With paddy straw burning taking air pollution to alarming levels in the national capital and northern states, Punjab Chief Minister Capt Amarinder Singh on Thursday took a swipe at his Delhi counterpart, saying “Arvind Kejriwal is a peculiar person who has views on everything without understanding the situation”.
“There is 20 million tonne of paddy straw, where do I ask farmers to store? So Mr Kejriwal doesn't understand this problem,” Amarinder Singh was quoted as saying.
Earlier on Wednesday, Kejriwal and Capt Amarinder engaged in a Twitter conversation over the rising levels of smog in the national capital.
“My office continuously trying to take time from CMs of Punjab n Haryana for me to meet the two CMs. Its an emergency(sic)," Kejriwal had tweeted hours after he sent a letter to Captain Amarinder Singh and Haryana CM Manohar Lal Khattar.
The Punjab Chief Minister, who had earlier refused to penalise farmers for stubble burning, said he shared Kejriwal's concern but the state was helpless.
“Share your concern over stubble burning and pollution @ArvindKejriwal, Centre alone can solve the problem given its national implications(sic)," he tweeted.
Meanwhile, the Punjab CM today again urged Prime Minister Narendra Modi to intervene, saying the issue of straw burning could not be tackled through means such as coercion.
He sought a bonus of Rs 100 per quintal as incentive to compensate the farmers to manage crop residue scientifically.
The chief minister has written to Modi, seeking compensation for the farmers for crop resident management to check the dangerous trend of stubble burning, which has triggered a major smog crisis in the northern belt of the country, an official release.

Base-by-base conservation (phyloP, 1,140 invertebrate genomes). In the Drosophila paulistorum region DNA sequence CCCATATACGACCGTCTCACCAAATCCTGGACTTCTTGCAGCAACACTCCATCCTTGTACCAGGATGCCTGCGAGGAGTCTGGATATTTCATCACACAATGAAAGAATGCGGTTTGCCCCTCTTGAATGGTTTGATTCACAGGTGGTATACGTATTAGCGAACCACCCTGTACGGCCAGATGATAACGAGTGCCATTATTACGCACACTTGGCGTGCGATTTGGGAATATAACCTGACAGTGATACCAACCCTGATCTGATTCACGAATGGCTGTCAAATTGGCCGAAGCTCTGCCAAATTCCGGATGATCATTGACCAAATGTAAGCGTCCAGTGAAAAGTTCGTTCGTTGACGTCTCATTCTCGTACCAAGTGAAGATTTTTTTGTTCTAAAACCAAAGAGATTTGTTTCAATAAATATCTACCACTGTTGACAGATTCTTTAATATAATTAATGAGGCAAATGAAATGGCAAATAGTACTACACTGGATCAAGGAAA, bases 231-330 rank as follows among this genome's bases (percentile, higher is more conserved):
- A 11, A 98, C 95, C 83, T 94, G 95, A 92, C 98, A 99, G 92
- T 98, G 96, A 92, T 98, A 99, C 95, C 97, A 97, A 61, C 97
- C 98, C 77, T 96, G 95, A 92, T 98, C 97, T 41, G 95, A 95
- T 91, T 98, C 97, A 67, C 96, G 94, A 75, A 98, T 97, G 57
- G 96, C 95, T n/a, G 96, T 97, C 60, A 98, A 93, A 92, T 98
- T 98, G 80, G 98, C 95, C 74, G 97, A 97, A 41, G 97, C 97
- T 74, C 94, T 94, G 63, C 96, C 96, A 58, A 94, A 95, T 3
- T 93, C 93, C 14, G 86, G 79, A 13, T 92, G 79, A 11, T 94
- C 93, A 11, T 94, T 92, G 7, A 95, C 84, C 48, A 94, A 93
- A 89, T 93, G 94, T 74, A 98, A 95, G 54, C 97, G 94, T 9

Singh had made this similar request to the prime minister on July 5, it said.
He also urged Modi to convene a meeting of chief ministers of the affected states along with the Union ministers for agriculture, food and environment on the issue.
Singh's statement came a day after Delhi Chief Minister Arvind Kejriwal sought a meeting with him and Haryana Chief Minister M L Khattar to discuss ways to tackle air pollution levels in the national capital.
The Punjab chief minister said most of north India, including Delhi, is currently in the throes of a pollution crisis, induced largely by burning of straw in the paddy-growing areas of Punjab, Haryana and Uttar Pradesh.
The higher courts of the country and the National Green Tribunal have also taken cognisance of the matter, he observed.
"However, what is probably not being understood in proper perspective is that a problem which is essentially scientific and economic cannot be tackled through other means, including coercion," Singh said.
Scientific management and disposal of paddy straw entails significant cost for the farmer and he naturally prefers the cheaper and easy solution of burning the crop residue, he said, adding that there are at present no technical or biological systems for managing this farm operation that are economically attractive to the farmer.
The chief minister had earlier assured farmers that no case would be registered against them for burning crop residue.
He called upon the prime minister to get the matter examined on a priority basis and announce a compensation of cost management of crop residue at the rate of Rs 100 per quintal on wheat (above the minimum support price), and later for paddy to incentivise farmers not to burn their crop residue.